On June 14, we joined the Humber Valley Hiking Group for a hike up Erin Mountain. This is a popular hike for anyone visiting Barachois Pond Provincial Park, which is located near Stephenville, just off the Trans-Canada Highway.
The park is the largest provincial park in western Newfoundland and features camping, beaches, boating, swimming as well as the trail to top of Erin Mountain.
The route is well marked and starts off gradually before ascending fairly steeply up the flank of the mountain. There are lots of boardwalks and stairs enroute and partway along there is a side trail that leads to a lookout.
The trail is about three kilometres (one way) and you should allow between two to three hours return depending on how long you linger for lunch at the top.
Our group ate lunch on the impressive 340-metre high rocky lookout with the campground and Barachois Pond spread out below our feet.
There were a few pesky mosquitos and black flies that seemed ready to attack if you stood or sat in one place too long. So anyone planning to do this hike in the next while might want to carry insect repellant.
On this day we saw many groups doing the trail and although it is steep in places it is a great hike for all ages. Since the trail is in a provincial park there is a small fee to use the facilities, but don’t let that deter you from hiking this fine trail.
For those interested in getting into hiking but not sure how to start they should consider joining the Humber Valley Hiking Group, which does weekly hikes all over western Newfoundland.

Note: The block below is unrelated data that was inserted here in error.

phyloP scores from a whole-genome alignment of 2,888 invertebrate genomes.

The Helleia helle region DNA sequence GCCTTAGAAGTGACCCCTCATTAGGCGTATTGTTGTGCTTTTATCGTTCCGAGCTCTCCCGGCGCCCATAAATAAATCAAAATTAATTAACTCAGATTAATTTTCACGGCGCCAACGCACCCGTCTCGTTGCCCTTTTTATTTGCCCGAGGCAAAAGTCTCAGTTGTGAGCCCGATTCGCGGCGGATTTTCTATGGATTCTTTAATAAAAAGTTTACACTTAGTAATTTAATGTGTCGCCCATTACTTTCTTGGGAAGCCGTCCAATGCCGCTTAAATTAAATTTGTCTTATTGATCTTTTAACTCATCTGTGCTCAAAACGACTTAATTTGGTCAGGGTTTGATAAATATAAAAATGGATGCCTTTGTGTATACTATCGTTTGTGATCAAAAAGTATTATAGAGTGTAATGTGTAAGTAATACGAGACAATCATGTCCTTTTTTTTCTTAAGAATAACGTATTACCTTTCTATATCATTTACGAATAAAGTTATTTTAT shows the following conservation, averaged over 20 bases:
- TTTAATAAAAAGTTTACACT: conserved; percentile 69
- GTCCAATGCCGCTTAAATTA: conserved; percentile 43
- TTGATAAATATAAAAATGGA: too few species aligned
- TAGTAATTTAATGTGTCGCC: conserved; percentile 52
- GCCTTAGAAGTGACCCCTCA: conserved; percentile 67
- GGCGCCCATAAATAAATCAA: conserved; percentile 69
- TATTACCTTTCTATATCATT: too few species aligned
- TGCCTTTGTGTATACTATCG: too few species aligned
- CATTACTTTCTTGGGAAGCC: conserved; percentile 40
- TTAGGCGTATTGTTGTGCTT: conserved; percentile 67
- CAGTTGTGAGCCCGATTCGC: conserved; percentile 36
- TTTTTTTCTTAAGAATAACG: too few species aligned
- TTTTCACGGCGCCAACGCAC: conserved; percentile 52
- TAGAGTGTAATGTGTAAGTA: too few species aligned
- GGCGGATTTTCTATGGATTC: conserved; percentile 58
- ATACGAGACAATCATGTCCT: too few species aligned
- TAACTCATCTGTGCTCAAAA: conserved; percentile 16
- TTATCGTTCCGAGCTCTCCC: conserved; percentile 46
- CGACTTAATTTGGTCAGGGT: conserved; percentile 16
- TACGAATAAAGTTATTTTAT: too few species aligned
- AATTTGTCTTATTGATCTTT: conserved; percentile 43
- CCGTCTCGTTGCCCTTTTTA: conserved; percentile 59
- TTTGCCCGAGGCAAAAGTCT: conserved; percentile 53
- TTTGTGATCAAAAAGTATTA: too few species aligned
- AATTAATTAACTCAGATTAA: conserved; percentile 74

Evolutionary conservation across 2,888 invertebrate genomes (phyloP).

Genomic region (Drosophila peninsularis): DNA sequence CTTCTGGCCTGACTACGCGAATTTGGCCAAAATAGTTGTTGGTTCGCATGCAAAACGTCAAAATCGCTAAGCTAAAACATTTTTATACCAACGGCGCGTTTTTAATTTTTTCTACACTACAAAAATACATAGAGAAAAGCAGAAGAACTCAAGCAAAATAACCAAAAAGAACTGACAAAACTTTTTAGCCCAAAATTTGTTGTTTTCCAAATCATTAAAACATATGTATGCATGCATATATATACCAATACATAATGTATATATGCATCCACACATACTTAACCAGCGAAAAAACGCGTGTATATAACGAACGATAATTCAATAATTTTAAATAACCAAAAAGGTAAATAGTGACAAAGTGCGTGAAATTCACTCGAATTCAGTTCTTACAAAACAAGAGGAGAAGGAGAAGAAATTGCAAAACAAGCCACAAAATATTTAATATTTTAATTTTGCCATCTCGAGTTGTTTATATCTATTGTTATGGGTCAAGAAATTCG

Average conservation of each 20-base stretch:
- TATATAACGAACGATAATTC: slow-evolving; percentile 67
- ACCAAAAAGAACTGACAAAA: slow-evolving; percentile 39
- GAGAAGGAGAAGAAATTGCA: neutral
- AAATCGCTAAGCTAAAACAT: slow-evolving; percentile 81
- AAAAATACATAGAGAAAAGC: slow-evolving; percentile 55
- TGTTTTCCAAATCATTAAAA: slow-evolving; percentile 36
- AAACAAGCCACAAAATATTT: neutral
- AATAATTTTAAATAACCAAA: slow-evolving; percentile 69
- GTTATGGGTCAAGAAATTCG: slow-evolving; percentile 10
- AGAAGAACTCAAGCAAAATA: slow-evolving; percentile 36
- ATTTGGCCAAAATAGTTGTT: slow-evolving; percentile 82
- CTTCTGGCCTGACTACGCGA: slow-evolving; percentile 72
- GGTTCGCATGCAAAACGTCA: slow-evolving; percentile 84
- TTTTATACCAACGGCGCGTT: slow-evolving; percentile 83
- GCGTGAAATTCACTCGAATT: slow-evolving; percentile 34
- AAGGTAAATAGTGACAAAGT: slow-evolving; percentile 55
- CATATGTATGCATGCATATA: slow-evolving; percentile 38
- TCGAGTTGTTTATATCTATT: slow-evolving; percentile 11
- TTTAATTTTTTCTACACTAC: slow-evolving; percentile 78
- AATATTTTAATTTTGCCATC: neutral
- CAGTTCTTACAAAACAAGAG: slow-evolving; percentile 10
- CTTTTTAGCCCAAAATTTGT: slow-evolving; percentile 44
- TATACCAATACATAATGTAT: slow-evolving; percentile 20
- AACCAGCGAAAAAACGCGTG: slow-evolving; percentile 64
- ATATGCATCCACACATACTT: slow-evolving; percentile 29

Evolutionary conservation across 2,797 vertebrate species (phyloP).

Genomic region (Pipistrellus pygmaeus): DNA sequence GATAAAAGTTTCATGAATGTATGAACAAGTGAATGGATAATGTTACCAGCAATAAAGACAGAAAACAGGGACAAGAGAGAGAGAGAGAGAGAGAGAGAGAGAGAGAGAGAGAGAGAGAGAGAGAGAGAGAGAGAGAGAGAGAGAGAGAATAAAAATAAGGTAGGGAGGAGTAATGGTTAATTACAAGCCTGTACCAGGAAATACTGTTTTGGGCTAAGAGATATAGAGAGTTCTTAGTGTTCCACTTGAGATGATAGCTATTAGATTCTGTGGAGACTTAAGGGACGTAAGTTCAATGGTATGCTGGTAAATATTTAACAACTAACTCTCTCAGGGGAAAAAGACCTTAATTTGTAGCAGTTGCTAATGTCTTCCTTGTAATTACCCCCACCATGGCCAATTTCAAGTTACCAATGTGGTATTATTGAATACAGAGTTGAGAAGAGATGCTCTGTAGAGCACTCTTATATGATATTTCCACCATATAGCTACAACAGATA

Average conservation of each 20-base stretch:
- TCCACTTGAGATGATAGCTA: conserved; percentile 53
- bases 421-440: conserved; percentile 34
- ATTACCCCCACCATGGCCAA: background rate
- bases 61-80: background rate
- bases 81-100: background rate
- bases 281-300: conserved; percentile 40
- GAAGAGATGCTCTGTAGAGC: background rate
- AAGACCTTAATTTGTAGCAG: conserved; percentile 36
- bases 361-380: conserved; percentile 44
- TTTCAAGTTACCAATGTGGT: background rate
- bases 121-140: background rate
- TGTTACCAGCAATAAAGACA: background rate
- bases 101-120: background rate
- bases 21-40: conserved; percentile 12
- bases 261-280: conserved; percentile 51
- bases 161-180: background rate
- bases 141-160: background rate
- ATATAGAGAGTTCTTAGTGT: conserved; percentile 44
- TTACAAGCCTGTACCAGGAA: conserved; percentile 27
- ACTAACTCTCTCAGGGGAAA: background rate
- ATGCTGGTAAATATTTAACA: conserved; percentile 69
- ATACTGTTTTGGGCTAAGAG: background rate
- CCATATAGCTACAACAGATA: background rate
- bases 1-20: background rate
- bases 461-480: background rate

Judie Gushue is the hiking co-ordinator and she says they have close to 190 people on the hiking email list.
“Typically we’ve been getting around 12-14 people on each hike we have done so far this season and many of these people are new to the group,” she said. “We welcome new hikers who perhaps want to try new trails, but are not certain of where to go or maybe they have no one else that they know who likes to hike."
The hikes range as far south as the Starlight Trail in the Codroy, east to the King’s Point area near Springdale to the trails of Gros Morne National Park to the north. They typically range in length from 2-3 kms to 16 kms.
“We communicate the weekly hike through an email which includes a description, a rating of the hike’s difficulty and we try to go to a different area each week,” Gushue said.
Some hikes are done at the same time each year and the group is planning to do Green Gardens on July 1 and Gros Morne Mountain on Aug. 31.
If you would like more information on the Humber Valley Hiking Group contact Gushue by phone at 634-4295 or email at firstname.lastname@example.org to be added to the hiking list.
Contributors Keith and Heather Nicol live in Corner Brook and are avid explorers of Newfoundland. Keith can be reached at email@example.com